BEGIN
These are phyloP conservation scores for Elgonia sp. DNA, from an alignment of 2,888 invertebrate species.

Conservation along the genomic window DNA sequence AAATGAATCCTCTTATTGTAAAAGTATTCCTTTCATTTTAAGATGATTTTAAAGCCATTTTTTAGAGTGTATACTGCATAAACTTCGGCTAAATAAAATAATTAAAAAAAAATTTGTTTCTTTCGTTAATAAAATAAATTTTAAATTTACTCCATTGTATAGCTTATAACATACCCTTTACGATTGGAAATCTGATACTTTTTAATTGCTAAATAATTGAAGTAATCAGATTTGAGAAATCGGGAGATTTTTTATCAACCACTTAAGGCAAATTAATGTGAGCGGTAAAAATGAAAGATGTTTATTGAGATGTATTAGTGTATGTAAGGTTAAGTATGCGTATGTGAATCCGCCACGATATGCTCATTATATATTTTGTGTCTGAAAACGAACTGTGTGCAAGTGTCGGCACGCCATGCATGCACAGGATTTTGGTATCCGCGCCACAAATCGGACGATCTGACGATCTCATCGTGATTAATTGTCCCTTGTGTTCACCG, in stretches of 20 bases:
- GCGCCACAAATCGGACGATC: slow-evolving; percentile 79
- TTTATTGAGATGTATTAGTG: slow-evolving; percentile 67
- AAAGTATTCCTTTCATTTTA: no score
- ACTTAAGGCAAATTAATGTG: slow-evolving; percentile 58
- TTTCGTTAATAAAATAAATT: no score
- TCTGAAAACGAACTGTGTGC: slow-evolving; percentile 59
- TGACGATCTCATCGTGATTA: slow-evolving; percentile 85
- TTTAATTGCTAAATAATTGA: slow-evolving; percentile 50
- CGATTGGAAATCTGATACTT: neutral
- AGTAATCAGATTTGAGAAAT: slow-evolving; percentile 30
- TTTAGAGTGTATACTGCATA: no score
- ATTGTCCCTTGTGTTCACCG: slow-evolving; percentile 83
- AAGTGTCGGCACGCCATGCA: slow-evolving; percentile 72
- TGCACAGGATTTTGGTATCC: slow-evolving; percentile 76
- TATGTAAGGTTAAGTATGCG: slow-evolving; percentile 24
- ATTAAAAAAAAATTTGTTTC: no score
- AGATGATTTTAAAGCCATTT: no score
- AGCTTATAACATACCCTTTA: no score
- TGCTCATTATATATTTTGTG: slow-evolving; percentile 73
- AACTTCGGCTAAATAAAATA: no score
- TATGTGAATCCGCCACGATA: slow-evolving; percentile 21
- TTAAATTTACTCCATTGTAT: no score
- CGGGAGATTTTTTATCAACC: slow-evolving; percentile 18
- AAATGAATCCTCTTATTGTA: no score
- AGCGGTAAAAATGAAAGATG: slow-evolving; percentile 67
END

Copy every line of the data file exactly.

These are phyloP conservation scores for Elgonia sp. DNA, from an alignment of 2,888 invertebrate species.

Conservation along the genomic window DNA sequence AAATGAATCCTCTTATTGTAAAAGTATTCCTTTCATTTTAAGATGATTTTAAAGCCATTTTTTAGAGTGTATACTGCATAAACTTCGGCTAAATAAAATAATTAAAAAAAAATTTGTTTCTTTCGTTAATAAAATAAATTTTAAATTTACTCCATTGTATAGCTTATAACATACCCTTTACGATTGGAAATCTGATACTTTTTAATTGCTAAATAATTGAAGTAATCAGATTTGAGAAATCGGGAGATTTTTTATCAACCACTTAAGGCAAATTAATGTGAGCGGTAAAAATGAAAGATGTTTATTGAGATGTATTAGTGTATGTAAGGTTAAGTATGCGTATGTGAATCCGCCACGATATGCTCATTATATATTTTGTGTCTGAAAACGAACTGTGTGCAAGTGTCGGCACGCCATGCATGCACAGGATTTTGGTATCCGCGCCACAAATCGGACGATCTGACGATCTCATCGTGATTAATTGTCCCTTGTGTTCACCG, in stretches of 20 bases:
- GCGCCACAAATCGGACGATC: slow-evolving; percentile 79
- TTTATTGAGATGTATTAGTG: slow-evolving; percentile 67
- AAAGTATTCCTTTCATTTTA: no score
- ACTTAAGGCAAATTAATGTG: slow-evolving; percentile 58
- TTTCGTTAATAAAATAAATT: no score
- TCTGAAAACGAACTGTGTGC: slow-evolving; percentile 59
- TGACGATCTCATCGTGATTA: slow-evolving; percentile 85
- TTTAATTGCTAAATAATTGA: slow-evolving; percentile 50
- CGATTGGAAATCTGATACTT: neutral
- AGTAATCAGATTTGAGAAAT: slow-evolving; percentile 30
- TTTAGAGTGTATACTGCATA: no score
- ATTGTCCCTTGTGTTCACCG: slow-evolving; percentile 83
- AAGTGTCGGCACGCCATGCA: slow-evolving; percentile 72
- TGCACAGGATTTTGGTATCC: slow-evolving; percentile 76
- TATGTAAGGTTAAGTATGCG: slow-evolving; percentile 24
- ATTAAAAAAAAATTTGTTTC: no score
- AGATGATTTTAAAGCCATTT: no score
- AGCTTATAACATACCCTTTA: no score
- TGCTCATTATATATTTTGTG: slow-evolving; percentile 73
- AACTTCGGCTAAATAAAATA: no score
- TATGTGAATCCGCCACGATA: slow-evolving; percentile 21
- TTAAATTTACTCCATTGTAT: no score
- CGGGAGATTTTTTATCAACC: slow-evolving; percentile 18
- AAATGAATCCTCTTATTGTA: no score
- AGCGGTAAAAATGAAAGATG: slow-evolving; percentile 67